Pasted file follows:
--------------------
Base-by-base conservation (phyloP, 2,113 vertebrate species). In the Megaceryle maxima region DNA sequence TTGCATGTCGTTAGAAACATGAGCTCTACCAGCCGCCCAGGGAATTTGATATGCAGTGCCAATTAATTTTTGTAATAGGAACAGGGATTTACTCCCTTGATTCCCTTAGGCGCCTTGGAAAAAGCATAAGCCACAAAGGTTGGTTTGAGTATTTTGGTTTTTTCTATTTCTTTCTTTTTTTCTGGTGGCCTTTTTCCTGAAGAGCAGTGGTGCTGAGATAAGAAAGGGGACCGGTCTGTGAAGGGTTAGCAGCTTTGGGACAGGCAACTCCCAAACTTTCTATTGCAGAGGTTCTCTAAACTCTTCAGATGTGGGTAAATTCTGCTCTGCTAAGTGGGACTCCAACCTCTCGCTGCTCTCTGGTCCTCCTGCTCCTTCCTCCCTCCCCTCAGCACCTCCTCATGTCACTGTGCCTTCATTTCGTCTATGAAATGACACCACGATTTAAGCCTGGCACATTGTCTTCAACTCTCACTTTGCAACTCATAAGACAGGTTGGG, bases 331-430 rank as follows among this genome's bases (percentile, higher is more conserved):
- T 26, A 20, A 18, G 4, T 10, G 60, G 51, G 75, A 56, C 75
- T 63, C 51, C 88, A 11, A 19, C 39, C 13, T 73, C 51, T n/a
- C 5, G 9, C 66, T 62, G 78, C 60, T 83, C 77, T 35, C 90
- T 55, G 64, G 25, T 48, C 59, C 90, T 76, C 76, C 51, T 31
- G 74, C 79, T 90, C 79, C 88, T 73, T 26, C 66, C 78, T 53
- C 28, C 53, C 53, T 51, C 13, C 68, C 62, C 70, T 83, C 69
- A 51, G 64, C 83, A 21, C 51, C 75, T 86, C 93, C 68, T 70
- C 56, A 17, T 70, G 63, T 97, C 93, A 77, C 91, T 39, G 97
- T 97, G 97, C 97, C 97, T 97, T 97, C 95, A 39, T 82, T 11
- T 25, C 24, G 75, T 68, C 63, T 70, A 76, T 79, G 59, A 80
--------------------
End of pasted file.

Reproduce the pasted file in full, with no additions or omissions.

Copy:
Base-by-base conservation (phyloP, 2,113 vertebrate species). In the Megaceryle maxima region DNA sequence TTGCATGTCGTTAGAAACATGAGCTCTACCAGCCGCCCAGGGAATTTGATATGCAGTGCCAATTAATTTTTGTAATAGGAACAGGGATTTACTCCCTTGATTCCCTTAGGCGCCTTGGAAAAAGCATAAGCCACAAAGGTTGGTTTGAGTATTTTGGTTTTTTCTATTTCTTTCTTTTTTTCTGGTGGCCTTTTTCCTGAAGAGCAGTGGTGCTGAGATAAGAAAGGGGACCGGTCTGTGAAGGGTTAGCAGCTTTGGGACAGGCAACTCCCAAACTTTCTATTGCAGAGGTTCTCTAAACTCTTCAGATGTGGGTAAATTCTGCTCTGCTAAGTGGGACTCCAACCTCTCGCTGCTCTCTGGTCCTCCTGCTCCTTCCTCCCTCCCCTCAGCACCTCCTCATGTCACTGTGCCTTCATTTCGTCTATGAAATGACACCACGATTTAAGCCTGGCACATTGTCTTCAACTCTCACTTTGCAACTCATAAGACAGGTTGGG, bases 331-430 rank as follows among this genome's bases (percentile, higher is more conserved):
- T 26, A 20, A 18, G 4, T 10, G 60, G 51, G 75, A 56, C 75
- T 63, C 51, C 88, A 11, A 19, C 39, C 13, T 73, C 51, T n/a
- C 5, G 9, C 66, T 62, G 78, C 60, T 83, C 77, T 35, C 90
- T 55, G 64, G 25, T 48, C 59, C 90, T 76, C 76, C 51, T 31
- G 74, C 79, T 90, C 79, C 88, T 73, T 26, C 66, C 78, T 53
- C 28, C 53, C 53, T 51, C 13, C 68, C 62, C 70, T 83, C 69
- A 51, G 64, C 83, A 21, C 51, C 75, T 86, C 93, C 68, T 70
- C 56, A 17, T 70, G 63, T 97, C 93, A 77, C 91, T 39, G 97
- T 97, G 97, C 97, C 97, T 97, T 97, C 95, A 39, T 82, T 11
- T 25, C 24, G 75, T 68, C 63, T 70, A 76, T 79, G 59, A 80